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Federal Mortgage Bank Initiates Revival of 46 Abandoned Housing Projects Nationwide

In a major move to address Nigeria’s housing deficit, the Federal Mortgage Bank of Nigeria (FMBN) has embarked on a rehabilitation process to revive about 46 abandoned housing projects across the country. This initiative is being carried out in partnership with Shelter Afrique Development Bank, a pan-African finance institution that exclusively supports the development of the housing and real estate sector in Africa.

According to the FMBN Managing Director, Shehu Usman Osidi, reviving these housing estates is a top priority for the bank. The intensified collaboration with Shelter Afrique Development Bank will help provide construction and mortgage financing to developers in Nigeria, enabling the completion of abandoned projects.

“Nigeria has over 46 abandoned projects in the 36 states, and the FMBN is determined to revive them,” Osidi stated. “Our findings show that banks have entered into housing financing agreements with state governments, but unfortunately, many states reneged on their commitment to provide infrastructure, leading to the projects being abandoned.”

Osidi further explained that Shelter Afrique Development Bank offers infrastructure financing, which will be leveraged to complete the projects and ultimately provide much-needed housing units to Nigerians.

As the second-largest shareholder in Shelter Afrique Development Bank with about 15 per cent holding, Nigeria aims to explore various funding avenues to deliver 100,000 housing units to Nigerians this year.

The FMBN is reviewing previously abandoned memoranda of understanding signed with the organization to explore the benefits Nigerians could gain from this renewed partnership.

Thierno-Habib Hann, the CEO of Shelter Afrique, emphasized the organization’s commitment to promoting its development financing agenda and identifying Nigeria as a destination for investments, citing the country’s over $25 billion in annual Diaspora remittances.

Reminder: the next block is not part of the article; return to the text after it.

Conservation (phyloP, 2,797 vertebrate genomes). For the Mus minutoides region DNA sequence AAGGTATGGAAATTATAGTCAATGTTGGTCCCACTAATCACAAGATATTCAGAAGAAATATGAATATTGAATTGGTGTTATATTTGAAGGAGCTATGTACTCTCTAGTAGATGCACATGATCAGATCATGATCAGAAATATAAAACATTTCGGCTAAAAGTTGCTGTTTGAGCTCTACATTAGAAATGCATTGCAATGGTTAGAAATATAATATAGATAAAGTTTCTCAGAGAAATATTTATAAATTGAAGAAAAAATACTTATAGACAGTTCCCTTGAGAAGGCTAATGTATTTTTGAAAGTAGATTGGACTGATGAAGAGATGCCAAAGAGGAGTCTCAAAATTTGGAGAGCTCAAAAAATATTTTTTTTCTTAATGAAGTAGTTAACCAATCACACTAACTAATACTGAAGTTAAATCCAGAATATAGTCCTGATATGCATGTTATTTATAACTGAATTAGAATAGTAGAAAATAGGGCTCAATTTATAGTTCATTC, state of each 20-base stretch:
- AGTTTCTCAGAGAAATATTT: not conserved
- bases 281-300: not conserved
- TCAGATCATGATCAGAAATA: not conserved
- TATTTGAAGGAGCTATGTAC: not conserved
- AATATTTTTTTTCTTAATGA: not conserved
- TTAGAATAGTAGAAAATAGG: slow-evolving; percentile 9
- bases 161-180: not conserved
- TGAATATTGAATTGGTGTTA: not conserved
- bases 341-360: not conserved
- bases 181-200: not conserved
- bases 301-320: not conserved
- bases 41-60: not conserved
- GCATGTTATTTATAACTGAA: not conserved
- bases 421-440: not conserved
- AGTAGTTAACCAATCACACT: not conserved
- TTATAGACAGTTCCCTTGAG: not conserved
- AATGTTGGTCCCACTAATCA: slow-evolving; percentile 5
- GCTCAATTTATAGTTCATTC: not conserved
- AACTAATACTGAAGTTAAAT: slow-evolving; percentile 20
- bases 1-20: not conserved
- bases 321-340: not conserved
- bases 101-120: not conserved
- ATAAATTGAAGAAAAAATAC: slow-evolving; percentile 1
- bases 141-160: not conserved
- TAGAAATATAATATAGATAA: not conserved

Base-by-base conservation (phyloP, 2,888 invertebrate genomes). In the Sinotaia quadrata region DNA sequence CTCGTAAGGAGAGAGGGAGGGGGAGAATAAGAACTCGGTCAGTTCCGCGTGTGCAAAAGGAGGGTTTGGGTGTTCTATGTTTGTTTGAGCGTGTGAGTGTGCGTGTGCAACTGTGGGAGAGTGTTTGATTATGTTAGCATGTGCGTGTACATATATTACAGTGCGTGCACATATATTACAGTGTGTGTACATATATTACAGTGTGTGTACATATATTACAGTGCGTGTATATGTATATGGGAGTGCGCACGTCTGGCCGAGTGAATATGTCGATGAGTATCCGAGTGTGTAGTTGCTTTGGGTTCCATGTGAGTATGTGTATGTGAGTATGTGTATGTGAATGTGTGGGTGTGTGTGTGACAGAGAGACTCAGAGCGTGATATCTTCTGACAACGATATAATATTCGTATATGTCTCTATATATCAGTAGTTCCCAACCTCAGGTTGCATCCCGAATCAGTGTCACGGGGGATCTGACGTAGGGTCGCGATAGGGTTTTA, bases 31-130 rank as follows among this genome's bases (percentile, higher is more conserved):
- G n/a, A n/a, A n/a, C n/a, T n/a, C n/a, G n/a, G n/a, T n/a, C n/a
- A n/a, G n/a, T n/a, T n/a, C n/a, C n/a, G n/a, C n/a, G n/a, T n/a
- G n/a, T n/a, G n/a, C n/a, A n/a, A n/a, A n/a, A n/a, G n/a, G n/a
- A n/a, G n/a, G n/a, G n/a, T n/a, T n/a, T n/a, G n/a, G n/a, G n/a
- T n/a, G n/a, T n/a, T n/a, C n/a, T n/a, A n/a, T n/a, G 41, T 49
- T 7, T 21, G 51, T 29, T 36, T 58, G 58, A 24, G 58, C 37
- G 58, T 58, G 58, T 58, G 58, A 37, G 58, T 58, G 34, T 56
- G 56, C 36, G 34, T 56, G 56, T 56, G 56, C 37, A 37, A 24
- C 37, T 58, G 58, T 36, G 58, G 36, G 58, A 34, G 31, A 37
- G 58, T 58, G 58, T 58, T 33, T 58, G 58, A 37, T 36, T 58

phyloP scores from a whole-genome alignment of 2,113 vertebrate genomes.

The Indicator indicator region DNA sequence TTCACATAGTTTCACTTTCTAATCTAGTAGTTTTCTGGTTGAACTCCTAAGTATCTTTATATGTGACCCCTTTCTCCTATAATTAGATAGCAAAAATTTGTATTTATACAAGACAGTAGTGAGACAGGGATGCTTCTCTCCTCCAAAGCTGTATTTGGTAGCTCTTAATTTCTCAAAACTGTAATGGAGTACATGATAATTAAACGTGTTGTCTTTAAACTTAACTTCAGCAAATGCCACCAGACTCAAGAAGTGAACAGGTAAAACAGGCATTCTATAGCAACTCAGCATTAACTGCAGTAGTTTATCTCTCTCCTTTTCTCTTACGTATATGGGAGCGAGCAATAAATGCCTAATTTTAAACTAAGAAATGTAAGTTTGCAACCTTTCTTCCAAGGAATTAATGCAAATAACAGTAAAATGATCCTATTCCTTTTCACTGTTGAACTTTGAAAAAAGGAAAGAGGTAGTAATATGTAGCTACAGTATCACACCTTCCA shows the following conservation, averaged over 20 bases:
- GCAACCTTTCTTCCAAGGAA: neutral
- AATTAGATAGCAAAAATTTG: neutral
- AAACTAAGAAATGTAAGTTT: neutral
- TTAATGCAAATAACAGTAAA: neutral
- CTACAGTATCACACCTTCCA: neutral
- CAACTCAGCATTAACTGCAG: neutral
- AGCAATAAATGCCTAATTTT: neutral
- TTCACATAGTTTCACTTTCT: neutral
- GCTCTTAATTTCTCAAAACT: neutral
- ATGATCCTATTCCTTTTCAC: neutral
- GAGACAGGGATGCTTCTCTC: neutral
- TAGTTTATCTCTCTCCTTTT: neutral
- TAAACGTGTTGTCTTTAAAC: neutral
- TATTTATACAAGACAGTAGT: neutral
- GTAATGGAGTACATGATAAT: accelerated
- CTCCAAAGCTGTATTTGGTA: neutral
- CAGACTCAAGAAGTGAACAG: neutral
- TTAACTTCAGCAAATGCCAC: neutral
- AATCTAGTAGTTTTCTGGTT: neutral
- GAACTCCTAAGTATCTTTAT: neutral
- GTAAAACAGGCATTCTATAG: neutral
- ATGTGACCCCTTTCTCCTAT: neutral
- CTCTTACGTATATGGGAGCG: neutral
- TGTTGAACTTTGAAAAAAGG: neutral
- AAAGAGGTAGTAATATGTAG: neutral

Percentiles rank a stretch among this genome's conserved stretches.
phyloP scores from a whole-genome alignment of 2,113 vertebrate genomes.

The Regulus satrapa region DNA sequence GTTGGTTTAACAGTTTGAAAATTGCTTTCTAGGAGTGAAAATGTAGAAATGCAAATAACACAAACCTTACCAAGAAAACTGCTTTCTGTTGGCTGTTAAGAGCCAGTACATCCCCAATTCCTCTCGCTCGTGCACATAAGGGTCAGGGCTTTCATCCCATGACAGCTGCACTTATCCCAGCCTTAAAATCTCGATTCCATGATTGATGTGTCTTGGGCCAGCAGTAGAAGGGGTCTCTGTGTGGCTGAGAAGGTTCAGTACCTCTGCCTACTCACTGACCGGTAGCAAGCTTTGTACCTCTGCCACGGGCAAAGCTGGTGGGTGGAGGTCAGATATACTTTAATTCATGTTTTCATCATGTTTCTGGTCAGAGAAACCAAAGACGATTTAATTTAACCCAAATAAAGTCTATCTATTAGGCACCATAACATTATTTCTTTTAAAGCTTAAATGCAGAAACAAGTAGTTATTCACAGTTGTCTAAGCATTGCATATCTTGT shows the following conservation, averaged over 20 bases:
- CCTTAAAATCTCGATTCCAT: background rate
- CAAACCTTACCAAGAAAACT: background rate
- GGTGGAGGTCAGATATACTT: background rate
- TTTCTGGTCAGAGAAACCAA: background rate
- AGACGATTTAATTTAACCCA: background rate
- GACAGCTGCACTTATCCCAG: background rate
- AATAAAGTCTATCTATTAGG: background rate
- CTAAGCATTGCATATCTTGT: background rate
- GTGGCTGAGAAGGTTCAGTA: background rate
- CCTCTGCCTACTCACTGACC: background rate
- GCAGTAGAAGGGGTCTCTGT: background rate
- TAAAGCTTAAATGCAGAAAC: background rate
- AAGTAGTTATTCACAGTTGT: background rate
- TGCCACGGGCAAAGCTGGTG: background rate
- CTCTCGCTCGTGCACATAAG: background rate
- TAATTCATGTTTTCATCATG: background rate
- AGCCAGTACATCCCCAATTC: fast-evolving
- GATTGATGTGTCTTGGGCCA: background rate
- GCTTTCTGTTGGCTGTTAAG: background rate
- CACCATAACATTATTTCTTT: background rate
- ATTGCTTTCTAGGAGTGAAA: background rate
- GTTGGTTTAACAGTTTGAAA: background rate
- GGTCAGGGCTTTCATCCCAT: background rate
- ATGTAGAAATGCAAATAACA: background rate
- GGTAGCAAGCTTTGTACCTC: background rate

“We are ready to collaborate with FMBN and other institutions across Nigeria to address the housing gap,” Hann said. “As a development finance institution, we are very well positioned to collaborate with the government of Nigeria, and in this trip, we met all the leadership, including the vice president of the Federal Republic of Nigeria, who is fully committed to driving the growth of the sector and investing more in it, knowing that housing creates jobs.”

In a related development, the FMBN has announced that it collected about N100 billion in remittances through the National Housing Fund (NHF) in 2023, marking the first time the annual collection has exceeded N100 billion in the bank’s history.

The NHF scheme, established by the FMBN, facilitates the continuous flow of low-cost funds for long-term investment in housing through 2.5 per cent monthly deductions from employees’ basic salaries.

As Nigeria grapples with a significant housing deficit, the FMBN’s initiative to revive abandoned housing projects in collaboration with Shelter Afrique Development Bank represents a crucial step towards addressing the country’s housing needs. By leveraging innovative financing solutions and partnerships, the government aims to provide affordable and accessible housing for Nigerians nationwide.

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